The S in SNAP is 'supplemental' and no one is suppose to use only this allotment, although it is quite possible with good budgeting and basic cooking knowledge. Now that EBT cards can be used at fast food and snack bars, many children will be hungry.
This is how SNAP benefits are figured:
Consider a family of three with one full-time, minimum-wage worker, two children, dependent care costs of $81 a month, and shelter costs of $858 per month.
- Step 1 — Gross Income: The federal minimum wage is currently $7.25 per hour. Full-time work at this level yields monthly earnings of $1,256 monthly.
- Step 2 — Net Income for Shelter Deduction: Begin with the gross monthly earnings of $1,256. Subtract the standard deduction for a three-person household ($155), the earnings deduction (20 percent times $1,256, or $251), and the childcare deduction ($81). The result is $769 (Countable Income A).
- Step 3 — Shelter Deduction: Begin with the shelter costs of $858. Subtract half of Countable Income A (half of $769 is $384) for a result of $474.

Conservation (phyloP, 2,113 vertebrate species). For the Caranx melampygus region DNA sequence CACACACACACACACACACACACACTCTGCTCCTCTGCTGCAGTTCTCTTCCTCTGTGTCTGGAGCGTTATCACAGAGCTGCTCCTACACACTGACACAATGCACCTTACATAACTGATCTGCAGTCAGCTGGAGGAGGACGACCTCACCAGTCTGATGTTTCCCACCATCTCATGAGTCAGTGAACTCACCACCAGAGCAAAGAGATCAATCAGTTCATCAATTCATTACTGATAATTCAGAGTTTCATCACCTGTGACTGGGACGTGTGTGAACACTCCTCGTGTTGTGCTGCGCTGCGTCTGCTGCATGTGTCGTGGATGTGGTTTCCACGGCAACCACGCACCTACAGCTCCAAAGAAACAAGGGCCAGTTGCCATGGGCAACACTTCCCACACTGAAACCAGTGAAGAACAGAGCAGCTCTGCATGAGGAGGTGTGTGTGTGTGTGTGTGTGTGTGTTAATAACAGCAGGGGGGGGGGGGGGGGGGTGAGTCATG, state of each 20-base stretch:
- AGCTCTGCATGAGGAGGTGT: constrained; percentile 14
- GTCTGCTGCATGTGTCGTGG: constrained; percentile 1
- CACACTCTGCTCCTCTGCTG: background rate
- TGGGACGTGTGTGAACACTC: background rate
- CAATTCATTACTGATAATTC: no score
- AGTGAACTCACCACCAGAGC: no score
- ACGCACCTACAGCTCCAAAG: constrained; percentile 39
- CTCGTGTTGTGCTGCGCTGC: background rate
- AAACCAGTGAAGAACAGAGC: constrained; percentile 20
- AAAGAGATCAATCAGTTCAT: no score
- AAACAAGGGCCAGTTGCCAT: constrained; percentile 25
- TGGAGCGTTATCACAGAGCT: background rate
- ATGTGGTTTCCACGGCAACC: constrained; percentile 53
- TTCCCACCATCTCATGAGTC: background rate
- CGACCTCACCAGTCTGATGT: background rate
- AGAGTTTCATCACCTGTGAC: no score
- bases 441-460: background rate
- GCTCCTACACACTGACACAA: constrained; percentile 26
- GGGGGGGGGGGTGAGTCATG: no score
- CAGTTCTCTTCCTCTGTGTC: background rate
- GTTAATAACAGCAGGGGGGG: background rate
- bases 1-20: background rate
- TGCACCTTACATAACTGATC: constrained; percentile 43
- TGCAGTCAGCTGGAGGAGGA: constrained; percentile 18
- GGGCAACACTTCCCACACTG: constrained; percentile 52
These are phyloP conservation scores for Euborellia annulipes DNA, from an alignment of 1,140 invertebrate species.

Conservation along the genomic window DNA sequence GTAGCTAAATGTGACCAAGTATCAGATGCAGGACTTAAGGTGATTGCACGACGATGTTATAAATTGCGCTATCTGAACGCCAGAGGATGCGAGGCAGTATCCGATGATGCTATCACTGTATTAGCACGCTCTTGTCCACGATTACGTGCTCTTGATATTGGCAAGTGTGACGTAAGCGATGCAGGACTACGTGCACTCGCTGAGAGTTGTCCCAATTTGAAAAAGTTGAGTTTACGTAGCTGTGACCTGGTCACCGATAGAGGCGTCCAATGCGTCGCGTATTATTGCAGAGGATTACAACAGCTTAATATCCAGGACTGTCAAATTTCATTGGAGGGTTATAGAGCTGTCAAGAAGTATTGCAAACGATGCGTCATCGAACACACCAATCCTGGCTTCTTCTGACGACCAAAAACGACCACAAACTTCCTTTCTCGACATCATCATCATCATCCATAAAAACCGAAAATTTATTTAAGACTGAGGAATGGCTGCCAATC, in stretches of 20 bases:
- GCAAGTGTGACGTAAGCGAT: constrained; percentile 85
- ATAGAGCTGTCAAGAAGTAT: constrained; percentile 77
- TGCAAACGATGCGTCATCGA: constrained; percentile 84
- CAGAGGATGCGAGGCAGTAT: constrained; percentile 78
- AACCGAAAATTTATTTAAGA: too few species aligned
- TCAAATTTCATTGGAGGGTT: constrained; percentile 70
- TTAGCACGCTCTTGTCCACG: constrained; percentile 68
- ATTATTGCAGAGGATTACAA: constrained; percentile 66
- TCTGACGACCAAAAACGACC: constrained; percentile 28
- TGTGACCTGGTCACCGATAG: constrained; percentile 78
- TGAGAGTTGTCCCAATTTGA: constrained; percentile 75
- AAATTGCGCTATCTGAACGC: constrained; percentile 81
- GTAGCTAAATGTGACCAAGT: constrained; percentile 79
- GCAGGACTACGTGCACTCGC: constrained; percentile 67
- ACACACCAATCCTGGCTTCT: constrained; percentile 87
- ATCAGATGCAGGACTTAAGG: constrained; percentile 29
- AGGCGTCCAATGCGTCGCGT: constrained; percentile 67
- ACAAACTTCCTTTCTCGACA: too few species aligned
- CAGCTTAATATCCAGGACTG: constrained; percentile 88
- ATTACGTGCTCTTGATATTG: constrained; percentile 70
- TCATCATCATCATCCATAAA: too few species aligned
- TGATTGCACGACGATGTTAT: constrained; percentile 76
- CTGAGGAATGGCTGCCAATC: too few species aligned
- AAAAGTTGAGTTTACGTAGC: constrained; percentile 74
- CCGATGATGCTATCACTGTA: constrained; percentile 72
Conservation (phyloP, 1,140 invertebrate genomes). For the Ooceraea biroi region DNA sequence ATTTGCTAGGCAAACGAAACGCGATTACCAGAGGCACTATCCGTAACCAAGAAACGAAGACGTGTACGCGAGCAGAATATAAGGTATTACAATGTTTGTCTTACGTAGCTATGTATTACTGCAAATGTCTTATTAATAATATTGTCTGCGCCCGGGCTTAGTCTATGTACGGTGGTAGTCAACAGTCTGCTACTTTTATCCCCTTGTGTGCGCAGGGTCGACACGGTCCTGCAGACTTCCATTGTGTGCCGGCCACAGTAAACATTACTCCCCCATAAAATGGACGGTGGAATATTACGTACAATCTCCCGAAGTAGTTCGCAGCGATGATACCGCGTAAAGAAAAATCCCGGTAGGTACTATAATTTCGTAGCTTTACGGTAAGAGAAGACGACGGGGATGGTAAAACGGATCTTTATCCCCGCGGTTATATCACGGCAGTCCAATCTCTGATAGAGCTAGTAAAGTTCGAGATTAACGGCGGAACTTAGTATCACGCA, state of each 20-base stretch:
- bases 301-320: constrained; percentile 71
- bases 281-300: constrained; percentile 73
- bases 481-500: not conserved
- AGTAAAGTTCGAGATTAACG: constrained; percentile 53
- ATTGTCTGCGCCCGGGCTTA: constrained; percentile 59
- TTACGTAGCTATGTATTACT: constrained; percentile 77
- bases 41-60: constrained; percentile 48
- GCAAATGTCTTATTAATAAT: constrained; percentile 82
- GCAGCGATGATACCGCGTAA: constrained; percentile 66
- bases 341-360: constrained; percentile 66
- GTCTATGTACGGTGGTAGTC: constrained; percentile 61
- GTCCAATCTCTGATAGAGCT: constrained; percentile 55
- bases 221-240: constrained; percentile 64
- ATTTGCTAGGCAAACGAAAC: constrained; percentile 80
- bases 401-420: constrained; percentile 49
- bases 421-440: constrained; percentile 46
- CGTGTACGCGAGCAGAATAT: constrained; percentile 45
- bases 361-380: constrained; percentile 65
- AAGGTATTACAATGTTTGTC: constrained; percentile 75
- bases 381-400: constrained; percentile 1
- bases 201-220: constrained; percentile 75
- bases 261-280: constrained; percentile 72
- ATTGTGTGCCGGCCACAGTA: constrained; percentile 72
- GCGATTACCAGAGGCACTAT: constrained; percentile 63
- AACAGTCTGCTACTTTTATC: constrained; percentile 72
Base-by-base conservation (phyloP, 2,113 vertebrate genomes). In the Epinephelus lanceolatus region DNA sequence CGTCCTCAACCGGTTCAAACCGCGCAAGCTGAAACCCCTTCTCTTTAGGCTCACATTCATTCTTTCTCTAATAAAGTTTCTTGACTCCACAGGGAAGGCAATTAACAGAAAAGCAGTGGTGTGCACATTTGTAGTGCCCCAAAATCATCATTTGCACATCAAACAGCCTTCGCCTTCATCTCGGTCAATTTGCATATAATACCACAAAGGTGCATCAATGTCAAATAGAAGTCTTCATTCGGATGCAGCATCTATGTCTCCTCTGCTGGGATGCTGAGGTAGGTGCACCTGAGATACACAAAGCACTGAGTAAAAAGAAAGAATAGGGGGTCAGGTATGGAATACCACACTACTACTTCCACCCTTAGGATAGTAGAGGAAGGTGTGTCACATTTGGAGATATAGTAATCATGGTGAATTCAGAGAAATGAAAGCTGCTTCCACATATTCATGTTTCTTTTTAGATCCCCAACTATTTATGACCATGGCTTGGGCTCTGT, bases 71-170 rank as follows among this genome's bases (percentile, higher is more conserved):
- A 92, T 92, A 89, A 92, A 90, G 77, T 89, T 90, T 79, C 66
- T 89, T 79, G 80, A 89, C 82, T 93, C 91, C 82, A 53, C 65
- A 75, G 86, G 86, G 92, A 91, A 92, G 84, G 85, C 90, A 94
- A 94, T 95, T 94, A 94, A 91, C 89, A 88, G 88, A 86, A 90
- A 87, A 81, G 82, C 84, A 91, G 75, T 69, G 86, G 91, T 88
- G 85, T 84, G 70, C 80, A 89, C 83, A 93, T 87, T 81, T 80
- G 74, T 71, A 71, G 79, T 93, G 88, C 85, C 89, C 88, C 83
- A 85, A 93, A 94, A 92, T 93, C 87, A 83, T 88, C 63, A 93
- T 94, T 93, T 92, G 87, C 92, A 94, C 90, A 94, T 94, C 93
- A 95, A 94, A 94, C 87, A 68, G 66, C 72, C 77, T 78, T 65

- Step 4 — Net Income: Subtract the shelter deduction ($474) from Countable Income A ($769) for a result of $295.
- Step 5 — Family’s Expected Contribution Towards Food: 30 percent of the household’s net income ($295) is $89.
- Step 6 — SNAP Benefit: The maximum benefit in 2015 for a family of three is $511. The maximum benefit minus the household contribution ($511 minus $89) equals $422.
The family’s monthly SNAP benefit is $422.
Here’s what $29 looks like.
If I were doing it, I wouldn’t buy salt, processed meat, or cold cereal. I’d assume I had a few things in the cupboard like condiments.
Here’s what Gwyneth Paltrow bought:
And I sure wouldn’t buy limes.